Hello Deer Park Community and Sangha,
I hope you all are doing well during this uneasy period. I am writing in reference to perhaps an unusual issue I have had in recent months, when trying to explain in a succinct way the concept of anatta (no abiding essence) to close friends and family. As such, I have come to doubt the validity of my own conception of this revelatory truth. I suppose I am asking if it is a worthy endeavor to try and explain such a truth if you do not fully understand it yourself (?), since I have had little in the way of formal, engaged Buddhist instruction besides long spells at the local library!
I thank you with a truly grateful heart for all you do for us and for your patience regarding this query.
Patrick in Florida
Answer from Sister Dang Nghiem:
With regards to this question about anatta, here is the definition from Encyclopaedia Britannica:
Anatta, (Pali: non-self or substanceless) Sanskrit anātman, in Buddhism, the doctrine that there is in humans no permanent, underlying substance that can be called the soul. Instead, the individual is compounded of five factors (Pali khandha; Sanskrit skandha) that are constantly changing.
In the Plum Village tradition, we translate it as non-self. Thay often uses the example of the flowers to illustrate non-self. Flowers are made of non-flower elements, including water, sunshine, the soil, the weather, the gardener, the florist, etc. Without these elements, no flower would manifest.
A person is also made up of all elements except the self, including parents, human ancestors, plant ancestors, animal ancestors, water, sunshine, food, education, life circumstances, etc. The body is constantly changing. Thoughts and feelings are in constant flux. Only our notion of a separate self imprisons us and holds us apart from everything that is.
Thay also has said, “To be is to interbe.” This is non-self. We can practice non-self by observing how our body is sustained moment to moment and day to day by innumerable factors. We can observe how our interactions with others affect us and vice versa. We can notice the river of thoughts and feelings, breathe and smile with them.
Being in nature can help us touch oneness with all that is. Being with the breath can help us experience that there is only the breathing, and there is no breather. All of our mindfulness practices actually help us unite our body and mind in the present moment, so that we can be in harmony from within as well as from without. Being instead of thinking or doing can help us gradually remove the boundary between “I” versus “you” versus “other.”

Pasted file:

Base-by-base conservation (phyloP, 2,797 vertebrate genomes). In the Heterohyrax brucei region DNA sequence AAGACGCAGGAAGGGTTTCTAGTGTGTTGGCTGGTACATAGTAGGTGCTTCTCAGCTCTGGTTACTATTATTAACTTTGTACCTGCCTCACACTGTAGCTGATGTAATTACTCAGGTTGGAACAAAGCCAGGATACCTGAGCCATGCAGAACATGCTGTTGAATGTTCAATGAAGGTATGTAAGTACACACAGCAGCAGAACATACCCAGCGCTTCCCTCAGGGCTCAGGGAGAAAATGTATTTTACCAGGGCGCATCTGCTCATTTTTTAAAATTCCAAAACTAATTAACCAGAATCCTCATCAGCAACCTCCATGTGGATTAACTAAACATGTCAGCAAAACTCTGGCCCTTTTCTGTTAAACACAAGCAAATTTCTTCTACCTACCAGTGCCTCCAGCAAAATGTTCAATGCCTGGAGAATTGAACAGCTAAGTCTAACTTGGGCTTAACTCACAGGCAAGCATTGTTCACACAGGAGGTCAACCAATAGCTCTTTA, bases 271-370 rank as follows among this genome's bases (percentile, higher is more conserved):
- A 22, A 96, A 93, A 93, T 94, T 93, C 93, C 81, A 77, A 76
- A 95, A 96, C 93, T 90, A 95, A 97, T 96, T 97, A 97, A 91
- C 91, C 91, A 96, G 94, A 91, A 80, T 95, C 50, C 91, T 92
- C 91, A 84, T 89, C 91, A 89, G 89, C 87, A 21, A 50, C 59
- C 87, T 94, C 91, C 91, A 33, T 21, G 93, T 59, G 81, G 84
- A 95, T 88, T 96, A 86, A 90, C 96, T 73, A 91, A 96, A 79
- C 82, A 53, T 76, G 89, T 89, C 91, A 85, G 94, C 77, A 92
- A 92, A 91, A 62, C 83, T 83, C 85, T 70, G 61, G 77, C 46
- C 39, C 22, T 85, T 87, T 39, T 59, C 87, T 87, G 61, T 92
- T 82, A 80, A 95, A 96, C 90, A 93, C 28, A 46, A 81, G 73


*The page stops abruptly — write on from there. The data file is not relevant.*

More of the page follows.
Neuroscience talks about the left brain as being critical, judgmental, and constantly separating itself from others and the world, but the right brain has no boundary; it is spacious and silent and peaceful. The TED Talks presentation called “My Stroke of Insight,” by neuroanatomist Jill Bolte Taylor, best illustrates this point.
It is our false sense of self that creates individualism, separation, judgment, and discrimination of the other, which leads to much violence and suffering in the world. As we practice to see that the self is made of non-self elements, we can be more inclusive, compassionate and embracing of our human fellows as well as the animals and plants.
Answer from Dharma teacher Karen Hilsberg:
We are all doing well and using this opportunity to practice intensively while the monasteries are closed to the public. We have been experimenting with offering online retreats in addition to weekly, virtual talks and practice sessions from all of our monasteries.
Thanks so much for this great question. Buddhist concepts like anatta, which in our PVCEB tradition we would refer to in English as no separate self, is a very important idea. As our teacher Thich Nhat Hanh teaches, no one thing is separate from every other thing. In other words, all things are interconnected and can be found in everything else. We call this interbeing.
Based on my experience, I have found my own personal mindfulness practice is the most important method to access the teacher within. My practice includes sitting meditation, walking meditation, eating meditation and mindfulness in everyday life, as Thay describes in his classic book, Peace is Every Step. What has really helped me to deepen and sustain my mindfulness practice over the decades is a local sangha. A sangha is a group of friends that gathers together weekly to practice sitting, walking, studying the teachings and mindfulness trainings and dharma sharing. A sangha can help us to learn from our own experiences and from one another.
The Buddha and Thay teach us that we all contain the nature of awakening within us, and we can activate or realize this in ourselves by practicing mindfulness—which is made up of stopping and deep looking. Once we establish a mindfulness practice and have the opportunity to practice in a sangha, we can come to understand the important teachings of the Buddha through our own observations, insights and personal experiences. This kind of wisdom is more important and more profound and more useful than the knowledge we can gather at the local library. (I say this as a lover of libraries!)
During this year of COVID, most sanghas are meeting online using Zoom. While practicing on Zoom is not the same as being there in person, it opens up many opportunities to join established sanghas that are practicing all over the world. You can find sanghas practicing worldwide in our tradition at www.mindfulnessbell.org under the tab Community.
Thay encourages us to live and practice as a Buddha rather than try to talk about or teach about the ideas of Buddhism. He teaches us to learn and see for ourselves. I encourage you to find a sangha that you feel comfortable with and to attend regularly. Being with other practitioners on the path will strengthen your practice and help you understand interbeing in your own life.
Karen Hilsberg, True Boundless Graciousness